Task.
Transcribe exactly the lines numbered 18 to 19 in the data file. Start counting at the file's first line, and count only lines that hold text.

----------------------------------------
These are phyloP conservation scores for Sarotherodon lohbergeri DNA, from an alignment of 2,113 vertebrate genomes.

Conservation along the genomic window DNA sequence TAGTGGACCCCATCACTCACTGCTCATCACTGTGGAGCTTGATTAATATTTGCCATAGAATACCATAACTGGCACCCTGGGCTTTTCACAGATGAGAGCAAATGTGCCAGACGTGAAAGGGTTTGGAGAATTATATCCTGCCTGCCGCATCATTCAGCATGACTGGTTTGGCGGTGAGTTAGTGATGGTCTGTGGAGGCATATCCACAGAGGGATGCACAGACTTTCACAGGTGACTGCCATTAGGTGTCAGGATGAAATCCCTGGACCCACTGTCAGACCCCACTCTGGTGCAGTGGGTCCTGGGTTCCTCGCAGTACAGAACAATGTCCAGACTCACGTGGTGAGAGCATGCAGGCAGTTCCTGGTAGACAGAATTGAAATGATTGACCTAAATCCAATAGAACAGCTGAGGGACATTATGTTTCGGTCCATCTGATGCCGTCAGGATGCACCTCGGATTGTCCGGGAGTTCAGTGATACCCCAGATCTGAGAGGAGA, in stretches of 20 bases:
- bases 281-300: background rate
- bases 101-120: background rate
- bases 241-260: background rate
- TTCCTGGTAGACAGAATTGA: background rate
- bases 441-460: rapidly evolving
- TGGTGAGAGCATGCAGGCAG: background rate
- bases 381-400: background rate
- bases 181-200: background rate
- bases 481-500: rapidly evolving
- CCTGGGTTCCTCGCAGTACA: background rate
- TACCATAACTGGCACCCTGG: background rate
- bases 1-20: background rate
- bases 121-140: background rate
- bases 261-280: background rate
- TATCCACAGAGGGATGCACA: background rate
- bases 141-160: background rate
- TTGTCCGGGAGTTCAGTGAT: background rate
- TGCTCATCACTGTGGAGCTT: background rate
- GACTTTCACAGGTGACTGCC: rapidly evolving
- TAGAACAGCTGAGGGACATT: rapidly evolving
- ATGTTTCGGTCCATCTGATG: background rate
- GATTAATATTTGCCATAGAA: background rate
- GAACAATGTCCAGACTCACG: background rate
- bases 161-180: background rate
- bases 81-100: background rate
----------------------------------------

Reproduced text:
- bases 141-160: background rate
- TTGTCCGGGAGTTCAGTGAT: background rate